All Posts Tagged: Positive Pay
The security of your business bank account(s) should be a top priority. And yet, many businesses fail to take some simple steps to protect their accounts.
- Use 2-person controls. Implement dual control for high-risk activities. For example, the person writing checks for the business should not be the person reconciling accounts and transactions.
- Maintain separate bank accounts and credit cards for your business and your personal transactions.
- Monitor your business accounts online at least once a week, and daily if possible. Review your account details and transactions, and, if you see suspicious activity, contact your bank immediately to report it.
- Sign up for online bank statements to reduce the risk that paper statements could be stolen and used to commit fraud.
- Set up online or mobile bank account alerts to be promptly informed of account activity. Contact your bank immediately to report any suspicious or unauthorized transactions.
- Store new and cancelled checks in a secure location where only authorized personnel who have a need to know for their jobs, can access them.
- Shred old checks, receipts, bank account statements, and any documents that contain sensitive or confidential information in a cross-cut shredder.
- Use ACH blocking, Positive Pay and payee Positive Pay to protect your business bank account(s) from unauthorized use.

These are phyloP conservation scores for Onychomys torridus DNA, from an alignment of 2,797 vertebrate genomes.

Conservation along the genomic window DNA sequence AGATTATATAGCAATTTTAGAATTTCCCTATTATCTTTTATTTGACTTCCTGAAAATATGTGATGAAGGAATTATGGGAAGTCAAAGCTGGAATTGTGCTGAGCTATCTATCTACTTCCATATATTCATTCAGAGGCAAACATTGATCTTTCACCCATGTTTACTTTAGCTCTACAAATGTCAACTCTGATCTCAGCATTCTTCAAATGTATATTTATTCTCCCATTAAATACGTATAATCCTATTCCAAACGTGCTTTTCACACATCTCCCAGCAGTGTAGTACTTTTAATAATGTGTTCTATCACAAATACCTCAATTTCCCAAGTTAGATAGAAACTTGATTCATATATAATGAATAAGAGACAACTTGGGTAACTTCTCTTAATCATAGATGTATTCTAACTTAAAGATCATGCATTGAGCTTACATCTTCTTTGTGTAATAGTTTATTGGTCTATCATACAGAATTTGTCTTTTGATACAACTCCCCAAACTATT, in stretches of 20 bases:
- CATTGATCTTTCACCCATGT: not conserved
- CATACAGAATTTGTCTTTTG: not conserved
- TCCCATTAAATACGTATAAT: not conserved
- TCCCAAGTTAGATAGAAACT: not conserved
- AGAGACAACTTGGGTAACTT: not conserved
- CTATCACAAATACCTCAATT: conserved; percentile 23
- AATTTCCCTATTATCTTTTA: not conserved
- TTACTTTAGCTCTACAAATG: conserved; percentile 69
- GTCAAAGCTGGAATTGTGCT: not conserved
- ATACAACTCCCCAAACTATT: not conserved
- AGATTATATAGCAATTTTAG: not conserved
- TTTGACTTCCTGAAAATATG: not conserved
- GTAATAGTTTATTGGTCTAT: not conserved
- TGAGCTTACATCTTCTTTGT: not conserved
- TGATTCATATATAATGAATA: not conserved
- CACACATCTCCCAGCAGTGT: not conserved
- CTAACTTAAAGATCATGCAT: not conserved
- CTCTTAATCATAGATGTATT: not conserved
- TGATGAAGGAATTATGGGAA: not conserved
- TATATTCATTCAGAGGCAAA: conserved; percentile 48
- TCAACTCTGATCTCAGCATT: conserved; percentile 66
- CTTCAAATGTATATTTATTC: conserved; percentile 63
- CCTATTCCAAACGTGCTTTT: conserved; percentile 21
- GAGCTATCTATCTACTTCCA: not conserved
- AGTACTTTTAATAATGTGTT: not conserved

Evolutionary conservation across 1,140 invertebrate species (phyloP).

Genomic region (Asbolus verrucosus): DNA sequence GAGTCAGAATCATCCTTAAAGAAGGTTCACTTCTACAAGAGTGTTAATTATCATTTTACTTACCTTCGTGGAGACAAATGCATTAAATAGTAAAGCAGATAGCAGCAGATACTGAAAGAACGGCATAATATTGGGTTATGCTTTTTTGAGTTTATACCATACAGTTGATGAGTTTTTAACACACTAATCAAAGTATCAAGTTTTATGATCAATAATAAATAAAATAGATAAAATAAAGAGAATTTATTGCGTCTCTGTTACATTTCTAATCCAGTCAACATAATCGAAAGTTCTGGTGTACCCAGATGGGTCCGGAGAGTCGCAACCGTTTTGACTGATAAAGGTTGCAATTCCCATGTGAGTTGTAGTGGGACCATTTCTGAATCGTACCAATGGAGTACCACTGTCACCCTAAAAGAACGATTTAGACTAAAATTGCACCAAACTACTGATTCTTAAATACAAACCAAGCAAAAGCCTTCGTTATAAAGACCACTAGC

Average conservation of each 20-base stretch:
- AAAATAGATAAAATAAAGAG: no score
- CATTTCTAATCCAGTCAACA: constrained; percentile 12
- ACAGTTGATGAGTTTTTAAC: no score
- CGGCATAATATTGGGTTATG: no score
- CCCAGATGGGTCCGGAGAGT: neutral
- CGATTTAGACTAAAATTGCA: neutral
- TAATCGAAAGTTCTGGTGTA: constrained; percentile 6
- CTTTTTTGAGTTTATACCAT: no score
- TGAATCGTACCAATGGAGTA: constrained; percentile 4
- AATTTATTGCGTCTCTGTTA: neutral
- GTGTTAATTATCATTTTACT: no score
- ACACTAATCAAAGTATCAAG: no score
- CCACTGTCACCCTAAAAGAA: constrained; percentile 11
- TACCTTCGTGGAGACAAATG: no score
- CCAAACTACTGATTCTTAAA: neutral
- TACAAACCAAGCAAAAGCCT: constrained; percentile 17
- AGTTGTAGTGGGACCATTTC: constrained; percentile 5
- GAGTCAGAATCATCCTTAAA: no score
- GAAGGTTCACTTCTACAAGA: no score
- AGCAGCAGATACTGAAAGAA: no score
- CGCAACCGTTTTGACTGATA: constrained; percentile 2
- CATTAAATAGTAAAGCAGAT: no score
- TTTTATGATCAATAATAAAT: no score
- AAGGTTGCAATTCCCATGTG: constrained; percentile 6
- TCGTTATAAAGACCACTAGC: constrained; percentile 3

- If you use remote deposit services, protect the checks that have already been deposited in a secure location to avoid making duplicate deposits. Securely destroy such checks in a cross-cut shredder at the appropriate time.
- If your company handles a lot of cash, protect your business by using cash vault services.
- Have your business’ financial records and accounts periodically reviewed by an experienced, trusted, external accountant, auditor or similar expert such as once per year.
Fraud is an ever-present risk to businesses of every size, including small businesses. The good news is there are steps you can take to help protect your business and reduce the risk of fraud. A good place to start is to talk to your banker about these and other ideas you can implement to help keep your business bank account(s) secure.
For more tips, visit the Small Business Security Center at Bank of the West’s site.
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